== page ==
Bringing back the Christmas joy

Andy Williams once sang that Christmas is the most wonderful time of year. When we were younger, this was true. As soon as Santa came down the road at the Macy’s Thanksgiving Day parade, ’twas the season.

There was no stress back in grade school. It was non-stop baked goods and family traditions. Getting the tree, hanging the Christmas lights, drinking egg nog, waiting for Christmas morning. The entire season was filled with magic.

Now, before the turkey and pie are even digested, the work starts. Professors try to cram those last few grades in before finals. Groups work frantically to get projects done. The crunch of finals overwhelms many students. Now, this season is filled with nothing but stress.

It’s sad, but now this season no longer brings joy. The dread of knowing that the next three weeks will be filled with long nights, work and stress makes students uptight as far back as Thanksgiving.

It’s hard to enjoy the time with one’s family with a ten-page paper hanging over a person’s head. Leftovers don’t sit as well when served with a side of guilt over the work that is due immediately after break.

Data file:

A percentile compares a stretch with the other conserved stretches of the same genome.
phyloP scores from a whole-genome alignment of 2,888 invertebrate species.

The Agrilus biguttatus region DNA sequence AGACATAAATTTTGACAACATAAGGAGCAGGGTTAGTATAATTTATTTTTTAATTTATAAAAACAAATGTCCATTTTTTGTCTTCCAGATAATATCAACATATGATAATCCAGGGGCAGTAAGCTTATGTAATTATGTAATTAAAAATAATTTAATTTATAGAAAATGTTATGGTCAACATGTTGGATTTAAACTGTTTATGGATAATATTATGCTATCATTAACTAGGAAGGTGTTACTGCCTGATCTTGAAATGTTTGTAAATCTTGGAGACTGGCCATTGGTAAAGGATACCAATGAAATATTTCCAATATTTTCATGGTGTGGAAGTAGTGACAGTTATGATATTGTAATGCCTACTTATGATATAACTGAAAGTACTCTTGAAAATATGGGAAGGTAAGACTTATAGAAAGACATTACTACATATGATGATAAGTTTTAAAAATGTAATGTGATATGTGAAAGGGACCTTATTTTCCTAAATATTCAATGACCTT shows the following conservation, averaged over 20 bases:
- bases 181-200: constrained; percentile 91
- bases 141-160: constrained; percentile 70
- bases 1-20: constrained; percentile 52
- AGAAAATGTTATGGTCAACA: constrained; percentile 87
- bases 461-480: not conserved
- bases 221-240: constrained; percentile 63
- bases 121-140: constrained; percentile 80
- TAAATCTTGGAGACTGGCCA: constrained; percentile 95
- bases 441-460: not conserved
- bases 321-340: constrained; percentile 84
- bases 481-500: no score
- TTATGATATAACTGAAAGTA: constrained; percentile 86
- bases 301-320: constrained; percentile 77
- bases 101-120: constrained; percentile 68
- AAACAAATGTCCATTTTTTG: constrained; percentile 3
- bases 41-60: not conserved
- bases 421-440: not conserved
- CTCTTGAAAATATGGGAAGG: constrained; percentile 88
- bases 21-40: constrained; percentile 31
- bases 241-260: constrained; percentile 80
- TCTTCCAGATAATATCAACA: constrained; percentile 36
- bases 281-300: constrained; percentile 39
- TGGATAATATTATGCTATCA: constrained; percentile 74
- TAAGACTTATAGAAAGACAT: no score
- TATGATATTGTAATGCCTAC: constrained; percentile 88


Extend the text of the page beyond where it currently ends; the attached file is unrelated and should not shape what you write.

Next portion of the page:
Somewhere along the lines, Christmas lost its magic. The sense of wonder is gone. Christmas lights no longer elicit feelings of awe and joy, but rather the realization that soon nights will be spent not tucked away in beds, but huddled in a corner room in the library, chugging Mountain Dew and trying not to pass out in English Literature books.

Villanova does its part with tree lighting ceremonies and holiday dinners, but the child in the student needs more than that to bring back the good old days.

Professors should plan their semesters so as to not try to cram so much work into the last few weeks of the semester.

If a class gets behind the syllabus, the professor should adjust it and take something out rather than trying to fit more into the last few weeks.

Finals week is a necessary evil, but having thirty-plus pages of paper due in a span of three days isn’t.

We need to get back our sense of joy. Christmas brings out the best in people. It should be a time when we are a little bit nicer, a little bit less selfish and a little more considerate of our fellow man.

All we want for Christmas shouldn’t be for the season to end.